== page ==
Yiikes! This will probably be the most expensive photocopy of your life (also considering that you made the copy itself :-) ), but they don’t have a post/bank account so you cannot avoid the 18.- fee.

W7 Form

In some days you will receive your notarized passport copy (and hopefully your passport) back. You are now ready to forward the W7 form. If you sent it to the embassy, they will probably have checked it for obvious mistakes, but I have not yet received mine back so I cannot tell at this time.

Anyways the W7 form can be downloaded here. Fill it in as explained in Sascha Corti’s presentation. In particular make sure that you check point a. and h., and enter “Exception 1 (d) – Royalty Income”  at point h., plus “12” as treaty article number.

Now log into your Marketplace account, go to the payee details page, scroll down until you find “Click here to download the Microsoft letter”, download the letter, print it and hand-write the date and your full name. Make sure the letter includes Todd Biggs signature at the end. A previous version did not include the signature and applications were rejected because of it.

Now send W7 and the letter to

International Revenue Service
ITIN Operations
P.O. Box 149342
Austin, TX 78714-9342
United States of America

After n weeks they will hopefully assign you an ITIN number.

W-8BEN form

With your ITIN in hand, you can finally fill in the W-8BEN form, print it, sign it and send it to

’Windows Marketplace for Mobile’
One Microsoft Way
Redmond WA 98052
United States of America

Once they receive and process it you should be free of the 30% tax and receive your full 70% royalties. As far as I understand it this is not retro-active, i.e. the taxes you previously paid won’t be reimbursed.

That’s all

This should be all (I never said it was simple ;-) ). It takes some effort, time and money (about CHF 80.- one-time plus the annual 129.- fee), but if you are doing some interesting apps it may be worth it as you will hopefully earn it back soon.


Getting your ITIN number from the IRS can take a long time. It took me more than 3 months since I sent the W7 form. Send it with signed mail for piece of mind, and be patient, they will eventually answer.

Best of Swiss Silverlight 2010

During this year’s Shape 2010 conference in Zurich-Oerlikon, Microsoft Switzerland announced the winners of the Best of Swiss Silverlight 2010 Award in collaboration with the Best of Swiss Web Association, simsa and Netzwoche.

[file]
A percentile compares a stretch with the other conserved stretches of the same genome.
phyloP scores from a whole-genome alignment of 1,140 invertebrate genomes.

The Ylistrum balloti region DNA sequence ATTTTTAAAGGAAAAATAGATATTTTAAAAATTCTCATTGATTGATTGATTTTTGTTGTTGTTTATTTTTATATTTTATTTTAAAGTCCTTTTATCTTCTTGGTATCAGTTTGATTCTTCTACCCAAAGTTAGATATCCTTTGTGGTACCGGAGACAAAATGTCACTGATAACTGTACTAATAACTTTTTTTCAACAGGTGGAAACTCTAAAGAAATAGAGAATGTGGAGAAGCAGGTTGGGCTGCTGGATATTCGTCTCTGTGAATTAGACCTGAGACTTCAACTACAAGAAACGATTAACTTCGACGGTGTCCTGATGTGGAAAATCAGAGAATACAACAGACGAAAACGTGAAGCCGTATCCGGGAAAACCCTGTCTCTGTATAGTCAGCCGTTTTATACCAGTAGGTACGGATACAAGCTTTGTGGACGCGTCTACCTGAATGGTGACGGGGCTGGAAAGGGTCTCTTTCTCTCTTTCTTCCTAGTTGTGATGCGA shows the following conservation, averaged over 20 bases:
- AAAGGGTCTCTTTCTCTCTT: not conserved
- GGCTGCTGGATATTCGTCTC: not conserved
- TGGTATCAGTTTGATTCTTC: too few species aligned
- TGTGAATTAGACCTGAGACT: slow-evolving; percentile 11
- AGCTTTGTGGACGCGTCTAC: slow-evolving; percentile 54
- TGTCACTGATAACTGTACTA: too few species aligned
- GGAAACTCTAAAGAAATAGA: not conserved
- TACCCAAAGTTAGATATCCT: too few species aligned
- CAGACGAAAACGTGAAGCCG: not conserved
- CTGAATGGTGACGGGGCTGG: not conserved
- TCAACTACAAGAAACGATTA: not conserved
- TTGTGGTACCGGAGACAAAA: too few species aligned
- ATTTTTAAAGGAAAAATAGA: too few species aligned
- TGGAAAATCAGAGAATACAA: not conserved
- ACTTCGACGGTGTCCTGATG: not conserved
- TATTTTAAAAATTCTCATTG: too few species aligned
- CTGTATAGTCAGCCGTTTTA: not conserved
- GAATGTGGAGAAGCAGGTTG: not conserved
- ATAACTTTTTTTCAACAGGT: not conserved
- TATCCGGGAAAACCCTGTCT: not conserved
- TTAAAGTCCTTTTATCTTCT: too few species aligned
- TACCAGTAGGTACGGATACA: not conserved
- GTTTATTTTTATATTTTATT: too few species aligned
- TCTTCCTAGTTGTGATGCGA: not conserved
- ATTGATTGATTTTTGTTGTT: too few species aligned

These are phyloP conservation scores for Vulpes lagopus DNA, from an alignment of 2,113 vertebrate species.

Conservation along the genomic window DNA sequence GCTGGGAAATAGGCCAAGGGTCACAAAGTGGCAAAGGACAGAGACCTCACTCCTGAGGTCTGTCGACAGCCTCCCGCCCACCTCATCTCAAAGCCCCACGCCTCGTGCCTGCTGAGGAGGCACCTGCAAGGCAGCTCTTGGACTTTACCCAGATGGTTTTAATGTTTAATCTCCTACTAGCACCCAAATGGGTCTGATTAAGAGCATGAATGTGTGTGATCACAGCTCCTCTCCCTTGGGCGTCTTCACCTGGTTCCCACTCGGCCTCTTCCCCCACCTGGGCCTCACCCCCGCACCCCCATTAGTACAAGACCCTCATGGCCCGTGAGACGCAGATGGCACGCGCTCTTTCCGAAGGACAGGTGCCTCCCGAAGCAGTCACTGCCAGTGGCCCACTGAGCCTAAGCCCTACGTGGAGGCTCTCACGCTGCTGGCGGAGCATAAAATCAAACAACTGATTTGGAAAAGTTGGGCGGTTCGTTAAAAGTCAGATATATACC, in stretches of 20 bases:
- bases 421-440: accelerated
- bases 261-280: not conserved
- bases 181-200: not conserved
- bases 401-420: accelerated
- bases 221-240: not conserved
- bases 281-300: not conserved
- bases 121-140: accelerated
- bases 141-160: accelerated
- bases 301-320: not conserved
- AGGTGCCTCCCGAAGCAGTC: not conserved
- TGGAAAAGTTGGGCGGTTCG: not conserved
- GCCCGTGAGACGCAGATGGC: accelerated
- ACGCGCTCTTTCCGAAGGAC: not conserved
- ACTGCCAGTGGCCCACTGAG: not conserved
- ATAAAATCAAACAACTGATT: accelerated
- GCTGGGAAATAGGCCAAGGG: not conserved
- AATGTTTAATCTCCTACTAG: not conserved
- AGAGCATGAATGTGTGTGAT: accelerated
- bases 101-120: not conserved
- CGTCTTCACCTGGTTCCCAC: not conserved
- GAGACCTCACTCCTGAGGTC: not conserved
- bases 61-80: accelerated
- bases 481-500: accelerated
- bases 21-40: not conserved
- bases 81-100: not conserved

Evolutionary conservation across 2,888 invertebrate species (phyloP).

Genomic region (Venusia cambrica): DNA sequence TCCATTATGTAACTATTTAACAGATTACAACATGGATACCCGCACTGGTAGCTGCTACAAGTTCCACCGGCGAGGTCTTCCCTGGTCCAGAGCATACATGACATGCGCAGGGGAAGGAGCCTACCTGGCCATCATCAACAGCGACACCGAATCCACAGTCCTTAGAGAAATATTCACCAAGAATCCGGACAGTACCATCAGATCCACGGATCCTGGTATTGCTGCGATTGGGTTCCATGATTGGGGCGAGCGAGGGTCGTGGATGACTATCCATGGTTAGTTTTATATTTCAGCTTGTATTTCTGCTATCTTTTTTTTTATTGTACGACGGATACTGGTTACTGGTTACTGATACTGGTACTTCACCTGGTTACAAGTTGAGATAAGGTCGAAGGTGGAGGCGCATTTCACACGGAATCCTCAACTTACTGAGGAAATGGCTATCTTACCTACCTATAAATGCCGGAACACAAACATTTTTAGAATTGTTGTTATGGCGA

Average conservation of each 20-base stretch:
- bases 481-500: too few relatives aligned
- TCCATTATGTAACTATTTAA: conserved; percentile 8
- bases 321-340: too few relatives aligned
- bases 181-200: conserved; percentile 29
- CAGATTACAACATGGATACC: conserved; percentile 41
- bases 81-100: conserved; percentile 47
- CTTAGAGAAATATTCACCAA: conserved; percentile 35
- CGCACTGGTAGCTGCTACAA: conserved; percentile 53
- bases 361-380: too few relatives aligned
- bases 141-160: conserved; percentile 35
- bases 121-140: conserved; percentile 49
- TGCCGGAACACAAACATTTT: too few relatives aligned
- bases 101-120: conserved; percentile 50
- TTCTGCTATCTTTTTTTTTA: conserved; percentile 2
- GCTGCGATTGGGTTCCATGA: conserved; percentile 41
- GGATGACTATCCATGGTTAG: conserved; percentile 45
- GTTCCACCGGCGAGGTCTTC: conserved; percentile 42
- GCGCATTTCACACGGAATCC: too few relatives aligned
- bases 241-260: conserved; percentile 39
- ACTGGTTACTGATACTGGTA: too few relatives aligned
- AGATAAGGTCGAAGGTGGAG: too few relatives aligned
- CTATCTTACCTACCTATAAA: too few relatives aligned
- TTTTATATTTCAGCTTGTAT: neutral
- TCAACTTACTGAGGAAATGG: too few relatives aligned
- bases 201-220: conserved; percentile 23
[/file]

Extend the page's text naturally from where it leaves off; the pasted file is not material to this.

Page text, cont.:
Incredibly my application Trails of Switzerland won the Bronze award. I was completely taken by surprise (not to mention super excited) because I didn’t really expect anything when I started the project. In fact it was just a “weekend project” to try a couple of things. When I saw the award application form I thought it could be worth a try so I polished a bit the front-end and added a couple of cool gadgets.

I was familiar with the competition’s application procedure also because I already did it a few times before for my company (that won this year’s .NET Award by the way).


My application leverages Silverlight’s DeepZoom component to show a full topographic map of Switzerland. The base image is a huge 19 Gigapixels (~3 Gigabytes) JPEG, but movement and zooming is wonderfully smooth.

The tricky part was mapping the GPS data to the map and then keeping content synchronized with the DeepZoom zooming and panning.


Currently Trails of Switzerland is in closed-beta at and will probably never go live (except if someone wants to buy it from me) for the simple reason that copyrights on the maps are incredibly expensive and I cannot afford to buy them “just for fun”.
To be honest I must say that the Swisstopo maps are of incredible precision and quality, but still are way too expensive for a no-profit application.

The good part is that Trails of Switzerland could probably be ported to Windows Phone 7 (with a major restyling of course) as DeepZoom seems to work very smoothly there too.

I’d like to congratulate the other contest winners (Coresystems AG/Misapor, Extrafilm AG, VASP Datatecture AG/ETHZ, Portia AG/Immostreet AG): your applications were really mind-blowing!


The conference was very interesting as well. In particular Bob Muglia should have taken notes from Ronnie’s talk on HTML5/Silverlight. If you have watched the PDC2010 keynote (and the twitter/blog-storm that followed) you know what I’m talking about.

As always Laurent’s Bugnion’s talks were interesting, but also many others were worth the trip (in particular from a Windows Phone 7 and design/UX standpoint).

Moral: you never can tell

Moral of the story is you never know where a weekend project is going to bring you. It seems that someone else also agrees on this. This is one of the things I love in this field.


Thanks to Microsoft Switzerland and most of all thanks to my wife for the continuous support and for understanding when I forget stuff/don’t listen because I’m thinking about code (i.e. most of the time) :-)